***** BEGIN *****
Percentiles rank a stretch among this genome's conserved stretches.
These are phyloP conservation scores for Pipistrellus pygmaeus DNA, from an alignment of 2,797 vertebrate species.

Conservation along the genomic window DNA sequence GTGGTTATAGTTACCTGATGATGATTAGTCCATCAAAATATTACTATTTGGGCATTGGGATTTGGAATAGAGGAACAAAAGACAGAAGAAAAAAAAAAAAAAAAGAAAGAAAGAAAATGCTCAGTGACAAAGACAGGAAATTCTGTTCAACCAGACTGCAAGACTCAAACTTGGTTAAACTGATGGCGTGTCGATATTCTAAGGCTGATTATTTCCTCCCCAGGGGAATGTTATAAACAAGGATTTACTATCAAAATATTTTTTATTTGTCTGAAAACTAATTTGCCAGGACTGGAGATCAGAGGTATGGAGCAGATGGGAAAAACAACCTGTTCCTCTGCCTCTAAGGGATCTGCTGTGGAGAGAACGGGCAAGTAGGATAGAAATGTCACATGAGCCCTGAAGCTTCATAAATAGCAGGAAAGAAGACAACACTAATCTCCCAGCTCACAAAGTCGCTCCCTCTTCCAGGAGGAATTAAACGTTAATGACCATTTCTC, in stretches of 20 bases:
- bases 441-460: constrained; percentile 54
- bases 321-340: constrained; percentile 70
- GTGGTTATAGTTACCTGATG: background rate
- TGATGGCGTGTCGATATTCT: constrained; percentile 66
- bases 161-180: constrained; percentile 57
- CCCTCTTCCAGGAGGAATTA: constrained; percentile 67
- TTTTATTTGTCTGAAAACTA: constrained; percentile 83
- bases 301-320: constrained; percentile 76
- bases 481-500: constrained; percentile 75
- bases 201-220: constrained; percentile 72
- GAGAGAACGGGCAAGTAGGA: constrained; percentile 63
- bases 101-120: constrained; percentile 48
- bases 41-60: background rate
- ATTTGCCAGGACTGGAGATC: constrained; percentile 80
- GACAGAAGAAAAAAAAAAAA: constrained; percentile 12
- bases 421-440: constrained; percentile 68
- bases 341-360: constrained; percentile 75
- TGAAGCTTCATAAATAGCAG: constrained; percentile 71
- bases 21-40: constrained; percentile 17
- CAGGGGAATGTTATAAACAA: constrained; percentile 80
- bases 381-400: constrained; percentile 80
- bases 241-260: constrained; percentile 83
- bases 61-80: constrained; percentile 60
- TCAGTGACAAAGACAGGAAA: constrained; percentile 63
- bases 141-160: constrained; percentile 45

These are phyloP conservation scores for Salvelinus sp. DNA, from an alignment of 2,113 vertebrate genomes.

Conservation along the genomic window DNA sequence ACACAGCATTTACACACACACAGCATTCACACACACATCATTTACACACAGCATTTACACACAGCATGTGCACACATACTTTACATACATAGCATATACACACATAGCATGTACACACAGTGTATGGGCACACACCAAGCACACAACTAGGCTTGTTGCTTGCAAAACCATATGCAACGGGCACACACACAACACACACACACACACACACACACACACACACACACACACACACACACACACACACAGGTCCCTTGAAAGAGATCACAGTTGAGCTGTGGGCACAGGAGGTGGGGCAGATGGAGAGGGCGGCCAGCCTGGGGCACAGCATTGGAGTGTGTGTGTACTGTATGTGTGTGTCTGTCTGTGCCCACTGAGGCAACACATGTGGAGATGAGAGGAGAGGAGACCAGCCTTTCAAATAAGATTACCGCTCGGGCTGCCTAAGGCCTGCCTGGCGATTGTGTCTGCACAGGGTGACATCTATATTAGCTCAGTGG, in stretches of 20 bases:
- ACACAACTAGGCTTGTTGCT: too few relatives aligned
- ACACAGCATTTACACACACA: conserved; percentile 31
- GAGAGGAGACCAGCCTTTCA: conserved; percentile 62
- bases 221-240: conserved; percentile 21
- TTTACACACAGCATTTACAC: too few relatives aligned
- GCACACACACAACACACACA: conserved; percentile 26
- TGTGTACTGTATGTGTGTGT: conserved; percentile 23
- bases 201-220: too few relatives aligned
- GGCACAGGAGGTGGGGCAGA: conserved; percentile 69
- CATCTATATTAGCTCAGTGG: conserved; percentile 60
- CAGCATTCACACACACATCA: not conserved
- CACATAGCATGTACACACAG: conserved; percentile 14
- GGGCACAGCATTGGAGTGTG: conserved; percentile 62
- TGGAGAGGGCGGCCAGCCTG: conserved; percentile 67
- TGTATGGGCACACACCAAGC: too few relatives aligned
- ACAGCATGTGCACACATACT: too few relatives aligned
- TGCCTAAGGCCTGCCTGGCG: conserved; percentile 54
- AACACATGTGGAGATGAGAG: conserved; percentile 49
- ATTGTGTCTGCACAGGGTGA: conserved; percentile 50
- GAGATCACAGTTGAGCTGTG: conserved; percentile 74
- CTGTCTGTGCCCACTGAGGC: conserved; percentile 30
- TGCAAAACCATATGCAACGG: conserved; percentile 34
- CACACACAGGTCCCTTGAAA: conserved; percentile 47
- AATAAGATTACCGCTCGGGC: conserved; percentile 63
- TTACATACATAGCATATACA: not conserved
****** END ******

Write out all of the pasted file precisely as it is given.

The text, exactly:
Percentiles rank a stretch among this genome's conserved stretches.
These are phyloP conservation scores for Pipistrellus pygmaeus DNA, from an alignment of 2,797 vertebrate species.

Conservation along the genomic window DNA sequence GTGGTTATAGTTACCTGATGATGATTAGTCCATCAAAATATTACTATTTGGGCATTGGGATTTGGAATAGAGGAACAAAAGACAGAAGAAAAAAAAAAAAAAAAGAAAGAAAGAAAATGCTCAGTGACAAAGACAGGAAATTCTGTTCAACCAGACTGCAAGACTCAAACTTGGTTAAACTGATGGCGTGTCGATATTCTAAGGCTGATTATTTCCTCCCCAGGGGAATGTTATAAACAAGGATTTACTATCAAAATATTTTTTATTTGTCTGAAAACTAATTTGCCAGGACTGGAGATCAGAGGTATGGAGCAGATGGGAAAAACAACCTGTTCCTCTGCCTCTAAGGGATCTGCTGTGGAGAGAACGGGCAAGTAGGATAGAAATGTCACATGAGCCCTGAAGCTTCATAAATAGCAGGAAAGAAGACAACACTAATCTCCCAGCTCACAAAGTCGCTCCCTCTTCCAGGAGGAATTAAACGTTAATGACCATTTCTC, in stretches of 20 bases:
- bases 441-460: constrained; percentile 54
- bases 321-340: constrained; percentile 70
- GTGGTTATAGTTACCTGATG: background rate
- TGATGGCGTGTCGATATTCT: constrained; percentile 66
- bases 161-180: constrained; percentile 57
- CCCTCTTCCAGGAGGAATTA: constrained; percentile 67
- TTTTATTTGTCTGAAAACTA: constrained; percentile 83
- bases 301-320: constrained; percentile 76
- bases 481-500: constrained; percentile 75
- bases 201-220: constrained; percentile 72
- GAGAGAACGGGCAAGTAGGA: constrained; percentile 63
- bases 101-120: constrained; percentile 48
- bases 41-60: background rate
- ATTTGCCAGGACTGGAGATC: constrained; percentile 80
- GACAGAAGAAAAAAAAAAAA: constrained; percentile 12
- bases 421-440: constrained; percentile 68
- bases 341-360: constrained; percentile 75
- TGAAGCTTCATAAATAGCAG: constrained; percentile 71
- bases 21-40: constrained; percentile 17
- CAGGGGAATGTTATAAACAA: constrained; percentile 80
- bases 381-400: constrained; percentile 80
- bases 241-260: constrained; percentile 83
- bases 61-80: constrained; percentile 60
- TCAGTGACAAAGACAGGAAA: constrained; percentile 63
- bases 141-160: constrained; percentile 45

These are phyloP conservation scores for Salvelinus sp. DNA, from an alignment of 2,113 vertebrate genomes.

Conservation along the genomic window DNA sequence ACACAGCATTTACACACACACAGCATTCACACACACATCATTTACACACAGCATTTACACACAGCATGTGCACACATACTTTACATACATAGCATATACACACATAGCATGTACACACAGTGTATGGGCACACACCAAGCACACAACTAGGCTTGTTGCTTGCAAAACCATATGCAACGGGCACACACACAACACACACACACACACACACACACACACACACACACACACACACACACACACACACAGGTCCCTTGAAAGAGATCACAGTTGAGCTGTGGGCACAGGAGGTGGGGCAGATGGAGAGGGCGGCCAGCCTGGGGCACAGCATTGGAGTGTGTGTGTACTGTATGTGTGTGTCTGTCTGTGCCCACTGAGGCAACACATGTGGAGATGAGAGGAGAGGAGACCAGCCTTTCAAATAAGATTACCGCTCGGGCTGCCTAAGGCCTGCCTGGCGATTGTGTCTGCACAGGGTGACATCTATATTAGCTCAGTGG, in stretches of 20 bases:
- ACACAACTAGGCTTGTTGCT: too few relatives aligned
- ACACAGCATTTACACACACA: conserved; percentile 31
- GAGAGGAGACCAGCCTTTCA: conserved; percentile 62
- bases 221-240: conserved; percentile 21
- TTTACACACAGCATTTACAC: too few relatives aligned
- GCACACACACAACACACACA: conserved; percentile 26
- TGTGTACTGTATGTGTGTGT: conserved; percentile 23
- bases 201-220: too few relatives aligned
- GGCACAGGAGGTGGGGCAGA: conserved; percentile 69
- CATCTATATTAGCTCAGTGG: conserved; percentile 60
- CAGCATTCACACACACATCA: not conserved
- CACATAGCATGTACACACAG: conserved; percentile 14
- GGGCACAGCATTGGAGTGTG: conserved; percentile 62
- TGGAGAGGGCGGCCAGCCTG: conserved; percentile 67
- TGTATGGGCACACACCAAGC: too few relatives aligned
- ACAGCATGTGCACACATACT: too few relatives aligned
- TGCCTAAGGCCTGCCTGGCG: conserved; percentile 54
- AACACATGTGGAGATGAGAG: conserved; percentile 49
- ATTGTGTCTGCACAGGGTGA: conserved; percentile 50
- GAGATCACAGTTGAGCTGTG: conserved; percentile 74
- CTGTCTGTGCCCACTGAGGC: conserved; percentile 30
- TGCAAAACCATATGCAACGG: conserved; percentile 34
- CACACACAGGTCCCTTGAAA: conserved; percentile 47
- AATAAGATTACCGCTCGGGC: conserved; percentile 63
- TTACATACATAGCATATACA: not conserved